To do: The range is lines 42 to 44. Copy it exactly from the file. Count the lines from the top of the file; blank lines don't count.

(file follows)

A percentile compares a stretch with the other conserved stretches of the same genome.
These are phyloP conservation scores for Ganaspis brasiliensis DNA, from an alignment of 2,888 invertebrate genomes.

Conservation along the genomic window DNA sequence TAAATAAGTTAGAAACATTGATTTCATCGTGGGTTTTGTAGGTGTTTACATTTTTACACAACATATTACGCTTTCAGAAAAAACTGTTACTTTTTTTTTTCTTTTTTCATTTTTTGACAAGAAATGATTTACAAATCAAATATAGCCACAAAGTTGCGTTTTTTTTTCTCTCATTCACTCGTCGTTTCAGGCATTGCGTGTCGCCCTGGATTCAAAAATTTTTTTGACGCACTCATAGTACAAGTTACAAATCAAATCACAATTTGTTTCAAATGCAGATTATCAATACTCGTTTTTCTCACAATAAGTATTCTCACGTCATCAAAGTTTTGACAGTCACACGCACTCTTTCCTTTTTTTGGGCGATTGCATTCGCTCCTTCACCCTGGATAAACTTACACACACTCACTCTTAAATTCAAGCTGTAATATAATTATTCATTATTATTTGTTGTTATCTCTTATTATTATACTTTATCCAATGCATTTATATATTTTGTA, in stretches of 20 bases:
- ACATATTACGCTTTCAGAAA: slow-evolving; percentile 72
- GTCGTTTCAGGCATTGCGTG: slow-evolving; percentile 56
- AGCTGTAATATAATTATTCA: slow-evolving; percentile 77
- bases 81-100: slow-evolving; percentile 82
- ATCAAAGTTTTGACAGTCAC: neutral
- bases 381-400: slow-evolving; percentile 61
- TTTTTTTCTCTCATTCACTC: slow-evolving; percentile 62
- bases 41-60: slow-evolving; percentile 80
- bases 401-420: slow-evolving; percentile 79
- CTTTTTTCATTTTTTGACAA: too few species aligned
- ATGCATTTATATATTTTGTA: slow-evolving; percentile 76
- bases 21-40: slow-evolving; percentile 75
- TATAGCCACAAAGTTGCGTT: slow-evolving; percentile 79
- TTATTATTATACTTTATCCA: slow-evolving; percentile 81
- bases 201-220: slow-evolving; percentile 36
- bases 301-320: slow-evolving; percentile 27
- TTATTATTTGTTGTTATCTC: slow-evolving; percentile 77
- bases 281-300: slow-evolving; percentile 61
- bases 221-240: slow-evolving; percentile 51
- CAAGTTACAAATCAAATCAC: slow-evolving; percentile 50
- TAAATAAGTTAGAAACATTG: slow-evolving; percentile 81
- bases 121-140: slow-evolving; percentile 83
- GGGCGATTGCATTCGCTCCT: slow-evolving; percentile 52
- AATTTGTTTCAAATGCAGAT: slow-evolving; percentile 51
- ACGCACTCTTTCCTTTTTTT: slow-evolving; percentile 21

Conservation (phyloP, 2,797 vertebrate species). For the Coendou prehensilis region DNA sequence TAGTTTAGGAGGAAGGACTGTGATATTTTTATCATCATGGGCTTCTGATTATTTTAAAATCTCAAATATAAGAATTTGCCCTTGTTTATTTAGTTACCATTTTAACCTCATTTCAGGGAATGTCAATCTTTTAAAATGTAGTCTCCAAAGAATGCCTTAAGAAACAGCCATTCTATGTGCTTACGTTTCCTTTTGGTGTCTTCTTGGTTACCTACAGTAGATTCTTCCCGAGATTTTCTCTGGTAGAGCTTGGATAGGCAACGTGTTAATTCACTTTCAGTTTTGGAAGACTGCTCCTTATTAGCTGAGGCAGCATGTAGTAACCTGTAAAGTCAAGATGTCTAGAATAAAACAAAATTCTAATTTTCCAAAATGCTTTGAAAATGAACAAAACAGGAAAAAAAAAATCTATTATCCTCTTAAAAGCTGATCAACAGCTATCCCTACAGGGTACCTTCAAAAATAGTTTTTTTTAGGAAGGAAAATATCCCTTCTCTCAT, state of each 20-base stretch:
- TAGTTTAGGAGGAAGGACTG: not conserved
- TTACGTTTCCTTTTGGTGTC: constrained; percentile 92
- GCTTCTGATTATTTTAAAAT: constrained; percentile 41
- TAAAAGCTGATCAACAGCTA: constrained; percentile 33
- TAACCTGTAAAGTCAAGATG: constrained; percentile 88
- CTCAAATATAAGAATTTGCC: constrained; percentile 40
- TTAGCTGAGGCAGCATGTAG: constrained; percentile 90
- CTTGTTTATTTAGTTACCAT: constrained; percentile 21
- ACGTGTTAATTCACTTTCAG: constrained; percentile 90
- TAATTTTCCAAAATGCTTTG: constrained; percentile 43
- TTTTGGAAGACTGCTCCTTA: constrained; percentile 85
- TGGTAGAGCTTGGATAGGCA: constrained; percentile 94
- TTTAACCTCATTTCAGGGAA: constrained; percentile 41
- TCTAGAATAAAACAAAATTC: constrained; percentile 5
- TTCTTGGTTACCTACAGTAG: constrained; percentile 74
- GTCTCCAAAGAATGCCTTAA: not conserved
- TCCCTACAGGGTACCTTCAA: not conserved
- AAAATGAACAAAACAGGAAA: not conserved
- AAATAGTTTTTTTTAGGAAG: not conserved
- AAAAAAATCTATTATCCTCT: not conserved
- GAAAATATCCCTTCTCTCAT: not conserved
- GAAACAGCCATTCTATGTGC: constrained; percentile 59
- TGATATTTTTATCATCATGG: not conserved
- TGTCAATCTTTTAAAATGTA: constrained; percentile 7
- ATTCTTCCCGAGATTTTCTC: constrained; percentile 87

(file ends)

- TTTAACCTCATTTCAGGGAA: constrained; percentile 41
- TCTAGAATAAAACAAAATTC: constrained; percentile 5
- TTCTTGGTTACCTACAGTAG: constrained; percentile 74